A client called us, saying they had hired a young woman with an MS in Intercultural Communication to design courseware for them. The objective of the courseware is to improve participants’ job performance, in this case, to make them more effective and efficient at servicing international customers.
“We had a lot of hope for intercultural communication training. But we’ve been doing it for nearly two years now, and we are very disappointed with the results. We have seen no bottom-line impact on performance.”
In reviewing the courseware, I found that it in many ways it was very savvy, but appeared to have been taken nearly verbatim from the woman’s graduate studies. The exercises and activities were designed for master’s students in intercultural communication, and had not been adapted for customer service representatives!
We heard from another client recently that had invested three years developing a curriculum to improve the intercultural competence of their global staff. A diverse group of their international employees attended professional development classes in intercultural communication, and an elite group at head office developed a standardized curriculum to be used worldwide. One of the main objectives of this effort is to be able to better resolve conflicts and misunderstandings more effectively.
So what’s the problem? Everyone loves the new curriculum. However, they leave the program feeling no better equipped to resolve conflicts. They love the tools they’ve learned, they enjoy the trainers, but they don’t know how to use the new tools and skills in a real situation!
THE PROBLEM IN BOTH SCENARIOS
What do these two scenarios have in common? In both cases, the training designer was replicating a graduate-level education course—designed for professionals—and repurpose it, as-is, for skill building. And that just doesn’t work! I’ve seen it far too often in recent years, and it’s a distinction we really need to make. Doctors graduate to practice medicine and to help their patients learn healthy lifestyles; they do not generally teach patients how to be doctors.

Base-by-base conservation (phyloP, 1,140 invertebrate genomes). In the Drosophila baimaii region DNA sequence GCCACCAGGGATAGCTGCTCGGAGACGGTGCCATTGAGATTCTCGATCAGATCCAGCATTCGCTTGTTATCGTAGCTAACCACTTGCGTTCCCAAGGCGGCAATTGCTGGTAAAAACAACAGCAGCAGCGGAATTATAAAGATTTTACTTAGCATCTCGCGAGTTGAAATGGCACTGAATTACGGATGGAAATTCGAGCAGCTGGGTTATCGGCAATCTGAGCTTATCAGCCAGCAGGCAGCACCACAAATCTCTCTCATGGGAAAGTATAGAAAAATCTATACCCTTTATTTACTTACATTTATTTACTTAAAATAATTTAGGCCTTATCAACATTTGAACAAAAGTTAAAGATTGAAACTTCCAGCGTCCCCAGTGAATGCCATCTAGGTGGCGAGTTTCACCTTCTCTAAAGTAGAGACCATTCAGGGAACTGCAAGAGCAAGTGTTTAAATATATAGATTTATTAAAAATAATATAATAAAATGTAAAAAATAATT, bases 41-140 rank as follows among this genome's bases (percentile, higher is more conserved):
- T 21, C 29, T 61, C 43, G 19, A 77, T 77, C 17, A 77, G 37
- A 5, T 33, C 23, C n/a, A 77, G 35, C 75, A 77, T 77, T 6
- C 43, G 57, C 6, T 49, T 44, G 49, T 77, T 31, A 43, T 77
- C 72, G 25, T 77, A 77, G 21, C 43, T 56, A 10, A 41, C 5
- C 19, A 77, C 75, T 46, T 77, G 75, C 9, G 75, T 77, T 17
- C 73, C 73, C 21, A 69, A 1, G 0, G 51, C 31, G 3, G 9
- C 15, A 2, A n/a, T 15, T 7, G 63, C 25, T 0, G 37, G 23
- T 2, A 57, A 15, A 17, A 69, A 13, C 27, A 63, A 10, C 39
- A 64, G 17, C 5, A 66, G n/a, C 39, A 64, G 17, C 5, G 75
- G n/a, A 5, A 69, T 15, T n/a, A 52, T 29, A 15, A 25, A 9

Professionals need skills they can use on the job, and that includes cross-cultural skills. But those skills must be taught in context, via application and practice in simulated and, eventually, real situations.
In the first case, Cultural Detective was added into the client’s existing customer service training. Leveraging pre-existing company-specific case studies and audio-visual scenarios, we used the Cultural Detective Worksheet and Values Lenses to supplement the debriefing. In this way, the need for intercultural skills became more evident and was linked to job success for the customer support engineers. In addition, all practice of cross-cultural skills was integrated with the practice of vital job skills.
We retained many of the exercises and activities included in the original, separate cross-cultural curriculum. However, we wove them into the customer service training to supplement, amplify, and deepen learning using the Cultural Detective Method. Once cross-cultural skills were grounded in the business at hand—the purposes of the employees’ work (customer service)—they made all the difference in the world.
This client reported to us a 30% increase in customer satisfaction that they directly attribute to Cultural Detective.
The second case is still in process. I very much admire the quality of the curriculum and the incredible coordination it has taken to get so many trainers in such diverse locations “up to speed” with the material. Yet, they are starting to realize that although the training has been well-received, staff is not able to use what they have learned once they are back on the job. Yet with so much investment, they don’t want to completely redesign. And they don’t want to be dependent on outside material.
I advised them to weave into their curriculum a simulated conflict scenario, one that could be worked on and revisited throughout the training. In this way they do not need to completely redo their superb design, and the training they have already provided will still be useful. The difference? The revised curriculum is grounded in their reality and will allow staff to practice cross-cultural skills in simulated situations. That way, when they return to work, they will know when and how to apply the cross-cultural skills and tools they have learned.
Let’s look at a typical training curriculum, and then look at how easy it is to weave Cultural Detective into the existing design. Let’s say on Day One they teach what is culture (Iceberg, observable behavior linked to underlying values) and D.I.E. (learn to Describe before we Interpret and then only with culturally appropriate information, to Evaluate). On Day Two, they teach intention/perception and cross-cultural adjustment (culture shock).